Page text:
The Supreme Court will hear an appeal from a Washington state couple who were hit with a $15,000 tax bill as a result of the tax reform package passed by Republicans and former President Donald Trump in 2017.
The unrealized earnings from Charles and Kathleen Moore's investments in a foreign company are at the heart of their case, according to The Washington Times.
The pair made a financial investment in KisanKraft Machine Tools Private Ltd., a company run by a friend and dedicated to helping farmers in rural India, in 2006.
The Moores invested $40,000 for a 13% stake in the overseas company, but claim they saw no return on their investment because all earnings were funneled back into the business.
As a result of the Mandatory Repatriation Tax included in the Tax Cuts and Jobs Act of 2017, they received a tax bill in 2018. Their tax bill of $14,729 was based on the size of their ownership beginning in 2006.
They believe the bill runs in violation of the 16th Amendment because it is a tax on revenue they never earned from their investment, according to their court filing.
The 9th U.S. Circuit Court of Appeals ruled against them on the grounds that shareholders can be taxed on their part of a corporation's profits, not just on the individual's direct income, and that income does not have to be realized for it to be taxed under the Constitution.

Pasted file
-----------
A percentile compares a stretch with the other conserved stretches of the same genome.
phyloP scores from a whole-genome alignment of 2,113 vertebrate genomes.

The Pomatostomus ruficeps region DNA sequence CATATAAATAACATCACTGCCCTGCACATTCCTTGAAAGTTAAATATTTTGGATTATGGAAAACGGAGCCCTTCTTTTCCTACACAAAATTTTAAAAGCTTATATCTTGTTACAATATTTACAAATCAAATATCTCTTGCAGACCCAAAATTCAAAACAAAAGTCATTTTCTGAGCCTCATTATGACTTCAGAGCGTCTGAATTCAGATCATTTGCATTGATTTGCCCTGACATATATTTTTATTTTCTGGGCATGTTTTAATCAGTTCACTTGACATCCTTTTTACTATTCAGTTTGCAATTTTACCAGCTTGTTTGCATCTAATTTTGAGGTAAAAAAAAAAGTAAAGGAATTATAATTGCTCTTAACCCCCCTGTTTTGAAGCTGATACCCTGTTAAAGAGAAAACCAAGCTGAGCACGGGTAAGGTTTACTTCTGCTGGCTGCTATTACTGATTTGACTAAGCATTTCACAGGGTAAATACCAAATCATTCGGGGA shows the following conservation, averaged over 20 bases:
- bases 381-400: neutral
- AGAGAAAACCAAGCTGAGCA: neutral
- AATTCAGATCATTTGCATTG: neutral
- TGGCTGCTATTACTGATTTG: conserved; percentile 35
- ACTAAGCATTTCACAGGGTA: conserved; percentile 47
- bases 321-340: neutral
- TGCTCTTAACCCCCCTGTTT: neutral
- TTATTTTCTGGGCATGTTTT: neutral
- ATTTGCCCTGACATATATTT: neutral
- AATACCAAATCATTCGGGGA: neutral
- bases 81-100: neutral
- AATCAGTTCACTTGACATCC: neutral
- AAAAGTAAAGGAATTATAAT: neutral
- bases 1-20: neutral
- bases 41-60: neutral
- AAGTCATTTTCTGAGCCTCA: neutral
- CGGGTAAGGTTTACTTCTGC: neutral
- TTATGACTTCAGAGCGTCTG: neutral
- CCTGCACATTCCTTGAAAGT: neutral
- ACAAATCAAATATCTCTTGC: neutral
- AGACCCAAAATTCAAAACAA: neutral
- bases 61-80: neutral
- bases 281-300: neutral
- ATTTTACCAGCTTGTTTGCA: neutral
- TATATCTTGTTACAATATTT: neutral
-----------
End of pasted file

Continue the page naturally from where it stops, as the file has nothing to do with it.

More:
“The decision below sweeps away the essential restraint on Congress’s taxing power, opening the door to unapportioned taxes on property (as in this case) and anything else Congress might deem to be ‘income,’” the Moores’ legal filing reads.
To paraphrase the 16th Amendment, the federal government claims that it has the authority to tax money "from whatever source derived."
“Nothing in the Amendment’s text refers to the concept of realized gains,” the federal government’s brief reads.
The primary challenge the judges will have to wrestle with is what constitutes income. The justices have the power to overturn a wealth tax, according to experts. The original intention of the Mandatory Reparation charge was to levy a one-time charge on shareholders who own 10% or more of a company.
The Associated Press estimated that it would bring in about $340 billion. The Moores hold 13% of a foreign firm owned by a friend.
“I would be surprised if 1% of individual taxpayers are in this position,” said Duke University law professor Lawrence Zelenak. “Most of the taxpayers who are subject to this tax … are not individuals at all, they are corporations.”
“This case, where it involves married couple individual shareholders … is very atypical of the application of this tax,” he added.
Adam Chodorow, a law professor at Arizona State University also spoke to the potential impact saying, “The initial effect would be corporations and the international setting, but it would expand way beyond that. It could undo huge swaths of the tax code.”
American University law professor Caroline Bruckner said “If the U.S. Supreme Court rules in favor of the Moores and finds that the tax unconstitutional, there is a great deal of concern among tax experts and practitioners that other taxpayers will challenge settled law on how the U.S. taxes international investments."